Ciphers, Keys & Encryption Algorithms

Few things in the world of bits-n-bytes seem more alluring & intriguing than encryption algorithms .. with colorful names such as Blowfish (named after a deadly delicacy), Serpent (which took down mankind) & Rijndael (pronounced 'rain-dahl') .. conjuring up images of clandestine transactions being conducted by rogue spies and covert agents.

There I was, minding my own business, learning computer programming by watching the CS-50 course (at Harvard), when Malan mentioned ROT13. Say what? So I asked the Google.

Julius CaesarA slippery slope it was. First I learned about the Caesar cipher, which Julius used in ancient Rome to communicate with his generals waging campaigns out in the field. (Cool, yet hardly seems secure.)

But what about us? What ciphers should we be using today to protect our valuable data & sensitive files?

The best program (most seem to agree) for encrypting your own files & drives is » TrueCrypt. (Now at v6.3a.) TrueCrypt is both free & open source, and it's list of features is (truly) impressive.

If you feel compelled to pay either $60 or $100 for a similar program, the best option(s) seem to be » BestCrypt and/or Volume Encryptor.

I downloaded a copy of both programs and took each for a test-drive around the digital block. Most surprising was how little CPU resources these programs use .. to encrypt (and decrypt) files on-the-fly. We're talking negligible .. even with my battered 5-year old laptop ( .. that's missing an i-key).

These programs work by creating a file on your hard drive (however big you want) that looks (and is used) like a typical/standard logical drive, which you can use to both store and retrieve files as needed. [ I made each of mine 2-gigs. ]

They can also encrypt an entire logical drive, including your system/boot drive (where Windows resides).

An algorithm is simply a sophisticated mathematical formula for scrambling the bits associated with the files on your hard drive (.. so nobody can read them). The hard part, it would seem, would be the subsequent reassembly.

The next question you might have is » What's considered the 'best' encryption algorithm? .. seeing the program will ask which one you want to use. The word 'best,' as you know, can mean different things to different people (who have different priorities).

People intimately familiar with encryption algorithms have declared (drum roll, please) » Rijndael = 'best.' It's the current Advanced Encryption Standard (AES). Note that AES is NOT an algorithm, per se, tho the term is often used that way (.. as a synonym for the Rijndael algorithm). Rather it's a standard. Rijndael is the actual algorithm used in/by/with the AES standard.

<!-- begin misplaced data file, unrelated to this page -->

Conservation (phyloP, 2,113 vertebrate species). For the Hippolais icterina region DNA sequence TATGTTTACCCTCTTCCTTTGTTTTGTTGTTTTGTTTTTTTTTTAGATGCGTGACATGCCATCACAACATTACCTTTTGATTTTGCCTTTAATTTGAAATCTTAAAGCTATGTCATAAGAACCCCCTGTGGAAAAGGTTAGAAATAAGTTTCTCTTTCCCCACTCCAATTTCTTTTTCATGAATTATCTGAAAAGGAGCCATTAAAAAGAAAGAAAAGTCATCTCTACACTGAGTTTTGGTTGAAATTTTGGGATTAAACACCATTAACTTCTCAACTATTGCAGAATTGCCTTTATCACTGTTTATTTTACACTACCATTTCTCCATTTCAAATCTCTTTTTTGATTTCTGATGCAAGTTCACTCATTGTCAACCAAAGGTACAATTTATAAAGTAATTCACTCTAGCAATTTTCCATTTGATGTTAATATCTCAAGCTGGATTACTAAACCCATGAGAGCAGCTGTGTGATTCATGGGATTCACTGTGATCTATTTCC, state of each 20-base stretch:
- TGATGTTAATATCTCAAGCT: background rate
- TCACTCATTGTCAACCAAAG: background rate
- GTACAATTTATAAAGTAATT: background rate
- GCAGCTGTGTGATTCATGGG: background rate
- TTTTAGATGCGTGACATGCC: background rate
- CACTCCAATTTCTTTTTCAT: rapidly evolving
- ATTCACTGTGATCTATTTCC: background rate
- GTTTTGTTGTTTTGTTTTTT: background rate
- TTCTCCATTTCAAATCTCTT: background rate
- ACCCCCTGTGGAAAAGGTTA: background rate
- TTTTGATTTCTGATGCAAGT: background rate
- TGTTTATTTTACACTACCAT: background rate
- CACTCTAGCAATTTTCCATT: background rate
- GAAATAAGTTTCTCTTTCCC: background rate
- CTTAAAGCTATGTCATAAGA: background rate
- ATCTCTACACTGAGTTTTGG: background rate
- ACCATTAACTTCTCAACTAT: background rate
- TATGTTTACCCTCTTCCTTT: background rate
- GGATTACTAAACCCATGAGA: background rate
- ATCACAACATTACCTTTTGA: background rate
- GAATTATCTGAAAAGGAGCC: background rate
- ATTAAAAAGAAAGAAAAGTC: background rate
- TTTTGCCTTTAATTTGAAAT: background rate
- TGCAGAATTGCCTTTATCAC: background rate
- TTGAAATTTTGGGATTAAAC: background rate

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Rijndael was published in 1998 by two Belgians (Vincent Rijmen and Joan Daemen). The decision however, to select Rijndael as the current/new AES was not unanimous. Serpent (published 1998) garnered 59 votes to Rijndael's 86 and came in second. Twofish (which replaced Blowfish in 1998) came in third with 31 votes.

Serpent was one of the AES finalists. It was not selected as the proposed AES algorithm even though it appeared to have a higher security margin than the winning Rijndael. In spite of this, Rijndael was selected as the AES for its combination of security, performance, efficiency, implementability, and flexibility.

NSAEncryption algorithms seem to be divided into two main categories » private-key and public-key (.. also referred to as Symmetric & Asymmetric encryption).

Prior to 1976, all encryption applications were private key. That's when RSA was introduced as the first public-key algorithm. RSA stands for Rivest, Shamir & Adleman, and is named for/after the MIT cryptographers who invented it.

PGP is another name you hear mentioned in these circles. PGP has some freeware versions available, but they haven't been updated for years.

The best way to draw attention to yourself, I'd assume, would be to start sending encrypted emails around the 'Net (.. with the subject heading » 'Jihad!'). Speaking of secure email .. I heard Hushmail was/is the best. (It's what most mistresses of high-profile politicans prefer to use, I'm told.)

One last thing. Seems it's possible to use multiple algorithms together (for example » Rijndael + Twofish + Serpent) in what is termed a 'Cascade' .. which would seem MORE secure, right? Some however, claim the practice of combining algorithms is actually LESS secure, because it introduces more vulnerabilities.

Decode the following cipher to earn your Rad Crypto badge » V pnzr. V fnj. V rapelcgrq. [Hint.]

For more along these lines, here's a Google search preconfigured for the query » encryption algorithm key cipher

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This page contains a single entry by Rad published on February 23, 2010 2:23 AM.

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